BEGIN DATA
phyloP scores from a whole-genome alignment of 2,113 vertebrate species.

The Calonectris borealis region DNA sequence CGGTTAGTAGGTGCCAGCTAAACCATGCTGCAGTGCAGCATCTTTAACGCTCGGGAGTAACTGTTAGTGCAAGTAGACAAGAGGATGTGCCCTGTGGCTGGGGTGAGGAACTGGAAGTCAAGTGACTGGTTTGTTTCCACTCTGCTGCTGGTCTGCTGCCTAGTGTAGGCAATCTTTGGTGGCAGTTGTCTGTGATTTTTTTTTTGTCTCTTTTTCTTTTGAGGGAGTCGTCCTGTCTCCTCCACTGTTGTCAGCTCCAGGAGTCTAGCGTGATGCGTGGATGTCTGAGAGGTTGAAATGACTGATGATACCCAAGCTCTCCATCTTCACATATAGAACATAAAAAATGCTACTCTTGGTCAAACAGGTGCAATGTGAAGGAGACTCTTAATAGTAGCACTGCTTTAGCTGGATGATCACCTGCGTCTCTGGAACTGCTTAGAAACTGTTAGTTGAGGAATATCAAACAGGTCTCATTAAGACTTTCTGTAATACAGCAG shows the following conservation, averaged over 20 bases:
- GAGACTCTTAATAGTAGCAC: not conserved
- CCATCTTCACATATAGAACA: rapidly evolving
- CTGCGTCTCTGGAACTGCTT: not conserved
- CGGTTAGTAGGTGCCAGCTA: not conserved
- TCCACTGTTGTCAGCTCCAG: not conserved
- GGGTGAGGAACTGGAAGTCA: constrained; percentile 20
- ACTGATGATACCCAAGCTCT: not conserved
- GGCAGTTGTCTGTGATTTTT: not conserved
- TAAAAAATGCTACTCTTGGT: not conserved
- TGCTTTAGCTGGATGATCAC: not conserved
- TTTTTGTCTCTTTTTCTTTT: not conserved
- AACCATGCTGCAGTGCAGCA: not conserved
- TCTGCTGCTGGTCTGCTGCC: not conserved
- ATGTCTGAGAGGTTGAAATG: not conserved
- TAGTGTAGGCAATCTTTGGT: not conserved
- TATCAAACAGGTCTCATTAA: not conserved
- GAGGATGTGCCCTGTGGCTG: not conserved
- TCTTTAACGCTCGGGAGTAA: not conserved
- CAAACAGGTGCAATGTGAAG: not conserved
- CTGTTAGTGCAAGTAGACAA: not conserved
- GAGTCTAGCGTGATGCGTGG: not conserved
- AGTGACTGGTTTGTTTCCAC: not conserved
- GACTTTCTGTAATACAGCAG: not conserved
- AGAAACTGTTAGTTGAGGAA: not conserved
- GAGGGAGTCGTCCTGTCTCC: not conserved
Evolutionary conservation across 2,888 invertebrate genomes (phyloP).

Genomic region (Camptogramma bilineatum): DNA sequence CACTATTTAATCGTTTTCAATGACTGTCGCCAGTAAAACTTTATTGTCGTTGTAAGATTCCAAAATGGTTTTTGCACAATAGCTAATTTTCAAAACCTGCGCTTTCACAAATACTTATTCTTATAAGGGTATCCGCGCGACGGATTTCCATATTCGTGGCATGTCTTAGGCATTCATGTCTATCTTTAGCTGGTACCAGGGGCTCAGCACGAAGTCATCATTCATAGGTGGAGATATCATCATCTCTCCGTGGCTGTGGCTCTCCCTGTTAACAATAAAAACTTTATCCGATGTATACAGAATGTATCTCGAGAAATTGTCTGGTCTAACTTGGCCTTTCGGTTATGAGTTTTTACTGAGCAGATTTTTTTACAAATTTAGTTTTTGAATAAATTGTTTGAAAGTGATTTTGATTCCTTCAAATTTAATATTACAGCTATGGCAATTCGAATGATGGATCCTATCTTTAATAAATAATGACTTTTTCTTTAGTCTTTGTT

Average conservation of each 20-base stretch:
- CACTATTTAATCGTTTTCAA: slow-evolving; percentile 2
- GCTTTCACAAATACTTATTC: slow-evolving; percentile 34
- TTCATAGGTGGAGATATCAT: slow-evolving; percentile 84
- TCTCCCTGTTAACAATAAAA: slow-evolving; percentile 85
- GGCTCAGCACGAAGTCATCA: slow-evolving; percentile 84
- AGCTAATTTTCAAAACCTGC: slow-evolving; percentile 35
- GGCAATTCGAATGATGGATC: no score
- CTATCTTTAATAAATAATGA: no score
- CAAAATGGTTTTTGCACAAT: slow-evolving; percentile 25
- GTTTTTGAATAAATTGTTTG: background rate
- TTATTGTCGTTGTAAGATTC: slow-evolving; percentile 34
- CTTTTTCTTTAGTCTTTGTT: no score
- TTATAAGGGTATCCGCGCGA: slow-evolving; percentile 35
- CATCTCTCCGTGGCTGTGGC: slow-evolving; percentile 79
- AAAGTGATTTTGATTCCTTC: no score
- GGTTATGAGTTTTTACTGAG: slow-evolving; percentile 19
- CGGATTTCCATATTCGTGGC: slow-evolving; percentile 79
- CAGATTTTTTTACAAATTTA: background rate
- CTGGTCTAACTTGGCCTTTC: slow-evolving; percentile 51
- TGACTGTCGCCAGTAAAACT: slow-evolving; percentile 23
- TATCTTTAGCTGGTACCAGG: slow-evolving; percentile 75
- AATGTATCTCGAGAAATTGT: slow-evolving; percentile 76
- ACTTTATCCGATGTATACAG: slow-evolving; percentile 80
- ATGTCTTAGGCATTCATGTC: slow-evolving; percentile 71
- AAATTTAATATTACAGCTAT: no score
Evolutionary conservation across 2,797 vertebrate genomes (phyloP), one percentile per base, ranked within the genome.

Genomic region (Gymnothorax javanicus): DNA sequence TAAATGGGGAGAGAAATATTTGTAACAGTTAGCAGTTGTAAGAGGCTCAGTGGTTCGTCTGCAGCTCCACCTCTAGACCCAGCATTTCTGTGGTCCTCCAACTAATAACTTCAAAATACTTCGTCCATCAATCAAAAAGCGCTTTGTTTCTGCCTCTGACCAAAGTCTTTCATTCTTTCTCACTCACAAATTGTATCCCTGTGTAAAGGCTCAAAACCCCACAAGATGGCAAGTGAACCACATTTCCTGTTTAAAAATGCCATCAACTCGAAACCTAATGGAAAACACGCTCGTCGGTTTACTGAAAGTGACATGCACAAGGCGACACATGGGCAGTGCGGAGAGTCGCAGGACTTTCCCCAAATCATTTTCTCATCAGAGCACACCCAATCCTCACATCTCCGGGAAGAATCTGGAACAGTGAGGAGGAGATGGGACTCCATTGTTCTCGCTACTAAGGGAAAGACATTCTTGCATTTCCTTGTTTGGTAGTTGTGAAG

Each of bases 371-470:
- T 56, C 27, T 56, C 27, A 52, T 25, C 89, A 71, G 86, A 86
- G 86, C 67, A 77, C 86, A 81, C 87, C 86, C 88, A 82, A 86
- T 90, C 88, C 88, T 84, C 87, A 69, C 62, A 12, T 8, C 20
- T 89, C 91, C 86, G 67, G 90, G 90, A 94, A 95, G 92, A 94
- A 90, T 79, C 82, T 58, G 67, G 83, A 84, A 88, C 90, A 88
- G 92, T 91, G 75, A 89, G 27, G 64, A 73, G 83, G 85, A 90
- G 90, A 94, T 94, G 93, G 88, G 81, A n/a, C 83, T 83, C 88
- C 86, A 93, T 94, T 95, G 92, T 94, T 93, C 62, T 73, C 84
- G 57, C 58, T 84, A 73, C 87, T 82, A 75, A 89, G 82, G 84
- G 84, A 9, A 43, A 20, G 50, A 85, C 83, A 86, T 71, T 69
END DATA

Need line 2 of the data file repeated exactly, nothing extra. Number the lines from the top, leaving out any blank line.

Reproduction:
The Calonectris borealis region DNA sequence CGGTTAGTAGGTGCCAGCTAAACCATGCTGCAGTGCAGCATCTTTAACGCTCGGGAGTAACTGTTAGTGCAAGTAGACAAGAGGATGTGCCCTGTGGCTGGGGTGAGGAACTGGAAGTCAAGTGACTGGTTTGTTTCCACTCTGCTGCTGGTCTGCTGCCTAGTGTAGGCAATCTTTGGTGGCAGTTGTCTGTGATTTTTTTTTTGTCTCTTTTTCTTTTGAGGGAGTCGTCCTGTCTCCTCCACTGTTGTCAGCTCCAGGAGTCTAGCGTGATGCGTGGATGTCTGAGAGGTTGAAATGACTGATGATACCCAAGCTCTCCATCTTCACATATAGAACATAAAAAATGCTACTCTTGGTCAAACAGGTGCAATGTGAAGGAGACTCTTAATAGTAGCACTGCTTTAGCTGGATGATCACCTGCGTCTCTGGAACTGCTTAGAAACTGTTAGTTGAGGAATATCAAACAGGTCTCATTAAGACTTTCTGTAATACAGCAG shows the following conservation, averaged over 20 bases: